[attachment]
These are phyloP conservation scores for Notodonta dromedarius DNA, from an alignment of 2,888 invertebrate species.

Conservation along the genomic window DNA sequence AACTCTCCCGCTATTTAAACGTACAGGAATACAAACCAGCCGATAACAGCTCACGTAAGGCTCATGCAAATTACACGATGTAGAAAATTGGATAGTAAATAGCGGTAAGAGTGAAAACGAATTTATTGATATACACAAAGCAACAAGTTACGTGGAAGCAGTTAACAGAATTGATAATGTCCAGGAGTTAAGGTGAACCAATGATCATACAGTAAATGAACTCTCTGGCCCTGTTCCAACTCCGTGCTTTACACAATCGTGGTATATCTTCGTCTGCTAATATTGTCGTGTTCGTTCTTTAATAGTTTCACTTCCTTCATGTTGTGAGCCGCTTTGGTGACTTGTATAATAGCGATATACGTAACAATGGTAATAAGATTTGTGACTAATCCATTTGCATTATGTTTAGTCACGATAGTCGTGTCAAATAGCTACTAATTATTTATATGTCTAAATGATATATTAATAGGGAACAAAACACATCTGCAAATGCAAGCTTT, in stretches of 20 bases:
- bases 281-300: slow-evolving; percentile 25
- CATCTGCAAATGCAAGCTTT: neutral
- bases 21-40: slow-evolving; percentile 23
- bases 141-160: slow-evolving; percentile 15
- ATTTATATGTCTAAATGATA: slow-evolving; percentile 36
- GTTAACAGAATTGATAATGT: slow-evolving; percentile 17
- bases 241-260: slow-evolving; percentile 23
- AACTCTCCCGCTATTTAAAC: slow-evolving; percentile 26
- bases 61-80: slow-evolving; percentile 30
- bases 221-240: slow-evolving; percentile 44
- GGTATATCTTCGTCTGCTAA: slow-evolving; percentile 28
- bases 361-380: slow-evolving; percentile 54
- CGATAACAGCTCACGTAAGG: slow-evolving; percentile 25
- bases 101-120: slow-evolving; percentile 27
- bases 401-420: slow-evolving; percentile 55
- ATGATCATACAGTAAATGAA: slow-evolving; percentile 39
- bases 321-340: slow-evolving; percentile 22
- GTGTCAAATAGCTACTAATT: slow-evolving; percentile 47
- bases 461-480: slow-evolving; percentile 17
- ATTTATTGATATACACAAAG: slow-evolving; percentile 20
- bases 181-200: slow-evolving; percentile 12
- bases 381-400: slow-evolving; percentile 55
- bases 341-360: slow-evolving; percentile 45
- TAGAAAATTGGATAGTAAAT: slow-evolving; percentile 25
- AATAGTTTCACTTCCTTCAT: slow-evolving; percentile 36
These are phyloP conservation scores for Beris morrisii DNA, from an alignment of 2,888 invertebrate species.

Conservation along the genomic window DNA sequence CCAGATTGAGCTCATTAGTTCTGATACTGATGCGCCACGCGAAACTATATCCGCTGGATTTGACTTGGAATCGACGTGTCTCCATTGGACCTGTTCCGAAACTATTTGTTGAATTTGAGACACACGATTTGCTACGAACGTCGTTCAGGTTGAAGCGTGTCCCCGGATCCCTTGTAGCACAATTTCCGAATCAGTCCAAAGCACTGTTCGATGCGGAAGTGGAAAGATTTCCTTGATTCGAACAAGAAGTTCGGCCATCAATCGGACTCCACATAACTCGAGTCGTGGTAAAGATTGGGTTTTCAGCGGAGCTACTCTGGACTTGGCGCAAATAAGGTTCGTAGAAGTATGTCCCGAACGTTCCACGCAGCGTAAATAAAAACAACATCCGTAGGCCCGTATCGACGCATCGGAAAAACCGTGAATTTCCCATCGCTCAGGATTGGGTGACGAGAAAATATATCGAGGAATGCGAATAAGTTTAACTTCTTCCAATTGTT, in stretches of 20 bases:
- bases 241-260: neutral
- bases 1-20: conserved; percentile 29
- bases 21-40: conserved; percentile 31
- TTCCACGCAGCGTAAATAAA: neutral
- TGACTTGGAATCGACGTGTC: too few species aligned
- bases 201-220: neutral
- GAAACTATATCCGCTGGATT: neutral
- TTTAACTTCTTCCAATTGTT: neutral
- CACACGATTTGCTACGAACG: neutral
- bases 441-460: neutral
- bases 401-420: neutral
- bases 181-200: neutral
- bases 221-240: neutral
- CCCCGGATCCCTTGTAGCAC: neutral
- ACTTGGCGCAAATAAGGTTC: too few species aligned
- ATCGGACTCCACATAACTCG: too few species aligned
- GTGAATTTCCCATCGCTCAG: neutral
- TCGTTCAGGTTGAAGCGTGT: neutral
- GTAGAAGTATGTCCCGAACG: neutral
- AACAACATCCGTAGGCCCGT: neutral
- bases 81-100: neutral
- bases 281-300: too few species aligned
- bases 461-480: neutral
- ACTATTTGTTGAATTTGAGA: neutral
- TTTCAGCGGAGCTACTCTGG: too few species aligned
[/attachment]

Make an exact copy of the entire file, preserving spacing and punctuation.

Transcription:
These are phyloP conservation scores for Notodonta dromedarius DNA, from an alignment of 2,888 invertebrate species.

Conservation along the genomic window DNA sequence AACTCTCCCGCTATTTAAACGTACAGGAATACAAACCAGCCGATAACAGCTCACGTAAGGCTCATGCAAATTACACGATGTAGAAAATTGGATAGTAAATAGCGGTAAGAGTGAAAACGAATTTATTGATATACACAAAGCAACAAGTTACGTGGAAGCAGTTAACAGAATTGATAATGTCCAGGAGTTAAGGTGAACCAATGATCATACAGTAAATGAACTCTCTGGCCCTGTTCCAACTCCGTGCTTTACACAATCGTGGTATATCTTCGTCTGCTAATATTGTCGTGTTCGTTCTTTAATAGTTTCACTTCCTTCATGTTGTGAGCCGCTTTGGTGACTTGTATAATAGCGATATACGTAACAATGGTAATAAGATTTGTGACTAATCCATTTGCATTATGTTTAGTCACGATAGTCGTGTCAAATAGCTACTAATTATTTATATGTCTAAATGATATATTAATAGGGAACAAAACACATCTGCAAATGCAAGCTTT, in stretches of 20 bases:
- bases 281-300: slow-evolving; percentile 25
- CATCTGCAAATGCAAGCTTT: neutral
- bases 21-40: slow-evolving; percentile 23
- bases 141-160: slow-evolving; percentile 15
- ATTTATATGTCTAAATGATA: slow-evolving; percentile 36
- GTTAACAGAATTGATAATGT: slow-evolving; percentile 17
- bases 241-260: slow-evolving; percentile 23
- AACTCTCCCGCTATTTAAAC: slow-evolving; percentile 26
- bases 61-80: slow-evolving; percentile 30
- bases 221-240: slow-evolving; percentile 44
- GGTATATCTTCGTCTGCTAA: slow-evolving; percentile 28
- bases 361-380: slow-evolving; percentile 54
- CGATAACAGCTCACGTAAGG: slow-evolving; percentile 25
- bases 101-120: slow-evolving; percentile 27
- bases 401-420: slow-evolving; percentile 55
- ATGATCATACAGTAAATGAA: slow-evolving; percentile 39
- bases 321-340: slow-evolving; percentile 22
- GTGTCAAATAGCTACTAATT: slow-evolving; percentile 47
- bases 461-480: slow-evolving; percentile 17
- ATTTATTGATATACACAAAG: slow-evolving; percentile 20
- bases 181-200: slow-evolving; percentile 12
- bases 381-400: slow-evolving; percentile 55
- bases 341-360: slow-evolving; percentile 45
- TAGAAAATTGGATAGTAAAT: slow-evolving; percentile 25
- AATAGTTTCACTTCCTTCAT: slow-evolving; percentile 36
These are phyloP conservation scores for Beris morrisii DNA, from an alignment of 2,888 invertebrate species.

Conservation along the genomic window DNA sequence CCAGATTGAGCTCATTAGTTCTGATACTGATGCGCCACGCGAAACTATATCCGCTGGATTTGACTTGGAATCGACGTGTCTCCATTGGACCTGTTCCGAAACTATTTGTTGAATTTGAGACACACGATTTGCTACGAACGTCGTTCAGGTTGAAGCGTGTCCCCGGATCCCTTGTAGCACAATTTCCGAATCAGTCCAAAGCACTGTTCGATGCGGAAGTGGAAAGATTTCCTTGATTCGAACAAGAAGTTCGGCCATCAATCGGACTCCACATAACTCGAGTCGTGGTAAAGATTGGGTTTTCAGCGGAGCTACTCTGGACTTGGCGCAAATAAGGTTCGTAGAAGTATGTCCCGAACGTTCCACGCAGCGTAAATAAAAACAACATCCGTAGGCCCGTATCGACGCATCGGAAAAACCGTGAATTTCCCATCGCTCAGGATTGGGTGACGAGAAAATATATCGAGGAATGCGAATAAGTTTAACTTCTTCCAATTGTT, in stretches of 20 bases:
- bases 241-260: neutral
- bases 1-20: conserved; percentile 29
- bases 21-40: conserved; percentile 31
- TTCCACGCAGCGTAAATAAA: neutral
- TGACTTGGAATCGACGTGTC: too few species aligned
- bases 201-220: neutral
- GAAACTATATCCGCTGGATT: neutral
- TTTAACTTCTTCCAATTGTT: neutral
- CACACGATTTGCTACGAACG: neutral
- bases 441-460: neutral
- bases 401-420: neutral
- bases 181-200: neutral
- bases 221-240: neutral
- CCCCGGATCCCTTGTAGCAC: neutral
- ACTTGGCGCAAATAAGGTTC: too few species aligned
- ATCGGACTCCACATAACTCG: too few species aligned
- GTGAATTTCCCATCGCTCAG: neutral
- TCGTTCAGGTTGAAGCGTGT: neutral
- GTAGAAGTATGTCCCGAACG: neutral
- AACAACATCCGTAGGCCCGT: neutral
- bases 81-100: neutral
- bases 281-300: too few species aligned
- bases 461-480: neutral
- ACTATTTGTTGAATTTGAGA: neutral
- TTTCAGCGGAGCTACTCTGG: too few species aligned